Cyber security and critical infrastructure

Imagine a scenario where a ransomware attack cripples an entire power grid, leaving thousands of residents without electricity in the middle of winter. In addition to the risks for human life, consider the impacts of that loss of electricity on the operations of businesses who not only rely on point-of-sale systems for customer transactions, but also likely have Internet of Things (IoT) devices which handle their security systems? Now consider a hospital, with its thousands of connected health devices which literally keep patients alive in addition to the network of connected systems which keep critical patient medical data that help health practitioners make informed decisions about treatment protocols and avoid doing further harm because of drug allergies or other underlying conditions.

If a ransomware attack takes over an industrial control system (ICS) and shuts down an entire transmission station, it could impact a water system, emergency services like police and hospitals, gas stations and more. These are not excerpts from Tom Clancy or Bill Clinton novels. In real life Ukraine’s power grid was the target of a cyber breach in 2015 and subsequent ones since the war began. In 2021, hackers were able to breach the operational technology centre of a water treatment plant in Florida to poison the water supply and it wasn’t the first time. In January, the same attempt was made in San Francisco. Given the ongoing war in the Ukraine, the U.S. Department of Homeland Security specifically pointed to water systems as vulnerable targets as part of multistage intrusion campaigns to destabilize the United States by Russian nation-state threat actors and their allies.1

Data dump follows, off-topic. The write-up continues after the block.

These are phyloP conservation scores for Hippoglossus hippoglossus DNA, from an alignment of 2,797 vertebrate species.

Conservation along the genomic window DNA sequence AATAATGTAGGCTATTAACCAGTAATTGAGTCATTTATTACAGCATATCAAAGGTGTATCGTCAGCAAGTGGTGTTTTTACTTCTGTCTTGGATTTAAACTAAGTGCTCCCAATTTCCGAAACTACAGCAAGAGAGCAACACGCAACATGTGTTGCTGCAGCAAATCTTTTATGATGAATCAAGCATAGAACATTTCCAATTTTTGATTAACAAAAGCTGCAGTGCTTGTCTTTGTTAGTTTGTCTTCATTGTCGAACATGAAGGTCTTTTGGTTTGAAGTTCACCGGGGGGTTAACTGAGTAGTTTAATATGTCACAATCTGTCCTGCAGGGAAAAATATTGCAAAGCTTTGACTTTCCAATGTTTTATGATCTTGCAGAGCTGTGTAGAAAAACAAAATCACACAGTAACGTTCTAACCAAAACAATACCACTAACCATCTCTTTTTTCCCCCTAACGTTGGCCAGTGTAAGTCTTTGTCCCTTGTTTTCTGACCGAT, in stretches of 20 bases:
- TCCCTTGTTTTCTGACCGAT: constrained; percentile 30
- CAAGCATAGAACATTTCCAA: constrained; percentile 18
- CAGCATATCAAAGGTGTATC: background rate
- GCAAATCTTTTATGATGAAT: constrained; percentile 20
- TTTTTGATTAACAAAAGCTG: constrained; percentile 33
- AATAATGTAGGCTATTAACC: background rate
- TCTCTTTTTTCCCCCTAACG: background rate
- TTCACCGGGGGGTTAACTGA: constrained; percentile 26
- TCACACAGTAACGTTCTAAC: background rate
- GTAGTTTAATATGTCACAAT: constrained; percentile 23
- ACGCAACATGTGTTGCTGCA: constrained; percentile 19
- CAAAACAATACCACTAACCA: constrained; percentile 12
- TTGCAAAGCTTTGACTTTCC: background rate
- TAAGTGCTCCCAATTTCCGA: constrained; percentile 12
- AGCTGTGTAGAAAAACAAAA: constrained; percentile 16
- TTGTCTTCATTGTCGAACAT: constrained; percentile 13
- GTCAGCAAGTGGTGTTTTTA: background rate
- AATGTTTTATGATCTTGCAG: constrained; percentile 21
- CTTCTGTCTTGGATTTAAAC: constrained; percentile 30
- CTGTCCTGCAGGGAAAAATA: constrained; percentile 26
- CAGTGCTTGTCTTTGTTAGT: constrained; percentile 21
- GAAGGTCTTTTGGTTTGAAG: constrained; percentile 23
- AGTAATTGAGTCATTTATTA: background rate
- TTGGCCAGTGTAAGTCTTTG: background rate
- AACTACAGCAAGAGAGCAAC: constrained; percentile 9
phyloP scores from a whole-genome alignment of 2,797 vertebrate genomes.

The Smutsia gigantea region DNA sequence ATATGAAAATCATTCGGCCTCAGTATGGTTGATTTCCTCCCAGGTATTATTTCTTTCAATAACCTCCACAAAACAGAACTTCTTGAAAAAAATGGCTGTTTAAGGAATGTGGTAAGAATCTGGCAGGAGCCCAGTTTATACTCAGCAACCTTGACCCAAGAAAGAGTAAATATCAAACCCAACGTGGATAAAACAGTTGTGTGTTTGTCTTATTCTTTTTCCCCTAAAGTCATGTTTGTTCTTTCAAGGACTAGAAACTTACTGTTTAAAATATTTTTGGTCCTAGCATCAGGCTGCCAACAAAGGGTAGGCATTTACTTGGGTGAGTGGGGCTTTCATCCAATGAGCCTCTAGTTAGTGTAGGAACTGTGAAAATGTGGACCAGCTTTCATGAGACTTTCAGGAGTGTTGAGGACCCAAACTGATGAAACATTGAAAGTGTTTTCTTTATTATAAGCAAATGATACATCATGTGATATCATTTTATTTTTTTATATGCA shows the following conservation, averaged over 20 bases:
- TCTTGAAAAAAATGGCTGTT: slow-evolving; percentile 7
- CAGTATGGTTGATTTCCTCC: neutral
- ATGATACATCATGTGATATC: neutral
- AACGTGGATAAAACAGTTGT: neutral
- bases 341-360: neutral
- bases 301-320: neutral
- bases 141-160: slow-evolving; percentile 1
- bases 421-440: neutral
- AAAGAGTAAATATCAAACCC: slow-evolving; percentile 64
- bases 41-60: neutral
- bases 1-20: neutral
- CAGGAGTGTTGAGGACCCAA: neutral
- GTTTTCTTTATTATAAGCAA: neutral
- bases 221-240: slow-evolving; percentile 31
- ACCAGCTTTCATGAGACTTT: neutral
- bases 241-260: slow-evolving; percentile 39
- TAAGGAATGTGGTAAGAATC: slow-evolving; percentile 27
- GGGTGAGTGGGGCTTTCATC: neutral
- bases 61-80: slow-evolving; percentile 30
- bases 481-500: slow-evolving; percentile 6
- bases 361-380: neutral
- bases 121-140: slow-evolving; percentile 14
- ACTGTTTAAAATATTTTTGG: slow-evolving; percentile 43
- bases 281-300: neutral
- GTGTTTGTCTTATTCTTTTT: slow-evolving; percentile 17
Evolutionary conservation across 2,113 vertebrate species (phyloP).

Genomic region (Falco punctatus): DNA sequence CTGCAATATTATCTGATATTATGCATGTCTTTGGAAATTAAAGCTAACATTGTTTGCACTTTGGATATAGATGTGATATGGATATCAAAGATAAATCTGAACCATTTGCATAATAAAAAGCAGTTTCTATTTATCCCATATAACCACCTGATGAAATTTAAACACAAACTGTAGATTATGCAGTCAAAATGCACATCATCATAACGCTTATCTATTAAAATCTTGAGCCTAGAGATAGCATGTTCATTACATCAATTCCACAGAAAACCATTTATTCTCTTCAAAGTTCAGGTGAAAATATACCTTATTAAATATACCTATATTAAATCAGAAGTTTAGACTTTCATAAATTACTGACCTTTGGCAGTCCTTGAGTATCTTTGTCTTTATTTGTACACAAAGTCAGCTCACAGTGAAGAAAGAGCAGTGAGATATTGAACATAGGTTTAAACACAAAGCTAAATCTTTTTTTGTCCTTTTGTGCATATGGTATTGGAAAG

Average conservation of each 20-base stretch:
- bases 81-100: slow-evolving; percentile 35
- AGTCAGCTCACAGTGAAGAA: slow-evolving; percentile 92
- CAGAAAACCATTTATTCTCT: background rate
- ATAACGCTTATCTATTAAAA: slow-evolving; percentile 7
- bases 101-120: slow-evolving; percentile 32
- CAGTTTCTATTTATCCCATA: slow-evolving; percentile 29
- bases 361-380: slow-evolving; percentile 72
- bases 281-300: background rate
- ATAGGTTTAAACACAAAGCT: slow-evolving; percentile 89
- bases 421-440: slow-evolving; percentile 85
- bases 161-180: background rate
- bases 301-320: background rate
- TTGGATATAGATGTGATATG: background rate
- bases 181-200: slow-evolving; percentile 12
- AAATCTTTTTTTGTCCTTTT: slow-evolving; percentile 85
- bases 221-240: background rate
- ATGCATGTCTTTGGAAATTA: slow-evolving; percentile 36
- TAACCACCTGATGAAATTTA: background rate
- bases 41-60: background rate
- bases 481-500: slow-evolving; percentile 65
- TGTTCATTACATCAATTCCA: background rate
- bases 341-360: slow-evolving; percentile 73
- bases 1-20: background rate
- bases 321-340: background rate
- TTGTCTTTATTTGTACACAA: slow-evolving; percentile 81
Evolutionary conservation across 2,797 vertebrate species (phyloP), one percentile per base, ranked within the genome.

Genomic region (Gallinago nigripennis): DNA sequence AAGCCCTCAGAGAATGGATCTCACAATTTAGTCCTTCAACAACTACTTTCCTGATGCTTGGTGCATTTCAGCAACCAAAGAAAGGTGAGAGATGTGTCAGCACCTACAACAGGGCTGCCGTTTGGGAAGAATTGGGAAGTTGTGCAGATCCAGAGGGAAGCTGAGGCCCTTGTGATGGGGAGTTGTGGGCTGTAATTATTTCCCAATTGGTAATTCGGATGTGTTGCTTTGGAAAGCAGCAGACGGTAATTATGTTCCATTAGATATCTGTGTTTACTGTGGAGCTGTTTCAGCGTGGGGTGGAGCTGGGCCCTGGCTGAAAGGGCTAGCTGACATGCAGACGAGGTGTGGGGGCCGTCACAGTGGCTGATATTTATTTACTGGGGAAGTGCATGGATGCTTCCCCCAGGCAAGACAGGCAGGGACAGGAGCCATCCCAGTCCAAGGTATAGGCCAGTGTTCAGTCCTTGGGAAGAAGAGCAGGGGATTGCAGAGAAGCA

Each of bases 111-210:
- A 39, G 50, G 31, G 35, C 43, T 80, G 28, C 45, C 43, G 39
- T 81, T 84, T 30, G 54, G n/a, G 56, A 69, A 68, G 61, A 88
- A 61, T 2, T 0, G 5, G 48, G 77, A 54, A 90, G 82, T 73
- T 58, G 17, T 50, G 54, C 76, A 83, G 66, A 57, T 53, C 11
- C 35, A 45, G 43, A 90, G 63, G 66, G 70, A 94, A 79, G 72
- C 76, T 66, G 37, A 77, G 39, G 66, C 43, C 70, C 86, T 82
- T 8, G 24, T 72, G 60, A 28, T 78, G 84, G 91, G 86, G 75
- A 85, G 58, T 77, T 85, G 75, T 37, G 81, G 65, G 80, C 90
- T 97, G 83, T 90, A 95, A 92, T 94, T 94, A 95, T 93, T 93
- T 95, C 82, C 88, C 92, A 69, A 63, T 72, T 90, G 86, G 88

Closer to home, here in Saskatchewan we are having an economic moment. With no one buying energy from Russia and with the Kazakhstan region destabilized from keeping pace with its uranium production, our province is enviably recession proof while many other parts of the country struggle. Add to this the fact that we are a major agricultural producer and the largest potash producer in the world and you have a province in which the economic forecast is expected to outperform the rest of Canada for the second straight year.2 Our other prairie counterparts will too.

With success comes vulnerability, especially during a time of great geopolitical tension and increasing cyber sophistication. In the rush to digitally transform critical operations during the pandemic, many of the most basic elements of cyber protections were missed and we are now in a situation where we are playing catch up in the middle of acute labor shortages in the tech sector, a European war that includes our economic competitors and a critical role in the global supply chain. It’s the perfect storm.

In the spring of 2021, the federal government moved to try to mitigate these risks by introducing Bill C26: An Act Respecting Cybersecurity (ARCS) which is currently making its way through the House of Commons and later, the Senate. This bill was created to push organizations in Canada’s critical industries: transportation, energy, telecommunications, and finance to not only to have robust cyber security policies and governance models in place—including incident response plans—but also to report cyber breaches within a specific time to the Canadian Centre for Cyber Security. Designated operators who fail to comply with the legislation, if passed, could face penalties of $1 million for individuals and $15 million for organizations.